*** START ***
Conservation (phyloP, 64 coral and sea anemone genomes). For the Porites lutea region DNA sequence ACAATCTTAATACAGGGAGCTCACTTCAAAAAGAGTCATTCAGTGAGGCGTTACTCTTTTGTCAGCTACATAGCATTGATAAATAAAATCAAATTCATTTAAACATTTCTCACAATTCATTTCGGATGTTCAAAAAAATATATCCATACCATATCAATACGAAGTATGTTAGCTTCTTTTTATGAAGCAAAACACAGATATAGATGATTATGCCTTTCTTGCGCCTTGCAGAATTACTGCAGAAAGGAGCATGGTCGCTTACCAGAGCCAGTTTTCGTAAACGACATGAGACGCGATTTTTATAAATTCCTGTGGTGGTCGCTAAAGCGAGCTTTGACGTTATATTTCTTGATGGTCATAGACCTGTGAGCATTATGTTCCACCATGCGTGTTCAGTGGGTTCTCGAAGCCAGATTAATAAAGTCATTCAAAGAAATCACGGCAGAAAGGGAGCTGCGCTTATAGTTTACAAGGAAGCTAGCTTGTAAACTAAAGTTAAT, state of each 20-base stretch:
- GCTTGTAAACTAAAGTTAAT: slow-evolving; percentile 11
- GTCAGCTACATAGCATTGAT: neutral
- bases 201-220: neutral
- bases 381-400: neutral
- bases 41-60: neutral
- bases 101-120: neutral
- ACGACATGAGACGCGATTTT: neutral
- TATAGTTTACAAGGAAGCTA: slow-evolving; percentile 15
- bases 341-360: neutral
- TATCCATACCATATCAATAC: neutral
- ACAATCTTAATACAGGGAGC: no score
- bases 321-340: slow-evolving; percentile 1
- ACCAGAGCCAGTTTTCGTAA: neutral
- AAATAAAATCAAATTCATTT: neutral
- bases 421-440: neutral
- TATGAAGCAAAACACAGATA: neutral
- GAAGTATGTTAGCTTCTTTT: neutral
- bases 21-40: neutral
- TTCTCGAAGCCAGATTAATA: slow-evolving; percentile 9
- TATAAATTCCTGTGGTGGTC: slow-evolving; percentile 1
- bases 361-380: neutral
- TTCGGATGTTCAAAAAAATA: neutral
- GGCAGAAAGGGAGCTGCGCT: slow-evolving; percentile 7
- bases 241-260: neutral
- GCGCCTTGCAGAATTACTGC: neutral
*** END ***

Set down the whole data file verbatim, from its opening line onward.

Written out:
Conservation (phyloP, 64 coral and sea anemone genomes). For the Porites lutea region DNA sequence ACAATCTTAATACAGGGAGCTCACTTCAAAAAGAGTCATTCAGTGAGGCGTTACTCTTTTGTCAGCTACATAGCATTGATAAATAAAATCAAATTCATTTAAACATTTCTCACAATTCATTTCGGATGTTCAAAAAAATATATCCATACCATATCAATACGAAGTATGTTAGCTTCTTTTTATGAAGCAAAACACAGATATAGATGATTATGCCTTTCTTGCGCCTTGCAGAATTACTGCAGAAAGGAGCATGGTCGCTTACCAGAGCCAGTTTTCGTAAACGACATGAGACGCGATTTTTATAAATTCCTGTGGTGGTCGCTAAAGCGAGCTTTGACGTTATATTTCTTGATGGTCATAGACCTGTGAGCATTATGTTCCACCATGCGTGTTCAGTGGGTTCTCGAAGCCAGATTAATAAAGTCATTCAAAGAAATCACGGCAGAAAGGGAGCTGCGCTTATAGTTTACAAGGAAGCTAGCTTGTAAACTAAAGTTAAT, state of each 20-base stretch:
- GCTTGTAAACTAAAGTTAAT: slow-evolving; percentile 11
- GTCAGCTACATAGCATTGAT: neutral
- bases 201-220: neutral
- bases 381-400: neutral
- bases 41-60: neutral
- bases 101-120: neutral
- ACGACATGAGACGCGATTTT: neutral
- TATAGTTTACAAGGAAGCTA: slow-evolving; percentile 15
- bases 341-360: neutral
- TATCCATACCATATCAATAC: neutral
- ACAATCTTAATACAGGGAGC: no score
- bases 321-340: slow-evolving; percentile 1
- ACCAGAGCCAGTTTTCGTAA: neutral
- AAATAAAATCAAATTCATTT: neutral
- bases 421-440: neutral
- TATGAAGCAAAACACAGATA: neutral
- GAAGTATGTTAGCTTCTTTT: neutral
- bases 21-40: neutral
- TTCTCGAAGCCAGATTAATA: slow-evolving; percentile 9
- TATAAATTCCTGTGGTGGTC: slow-evolving; percentile 1
- bases 361-380: neutral
- TTCGGATGTTCAAAAAAATA: neutral
- GGCAGAAAGGGAGCTGCGCT: slow-evolving; percentile 7
- bases 241-260: neutral
- GCGCCTTGCAGAATTACTGC: neutral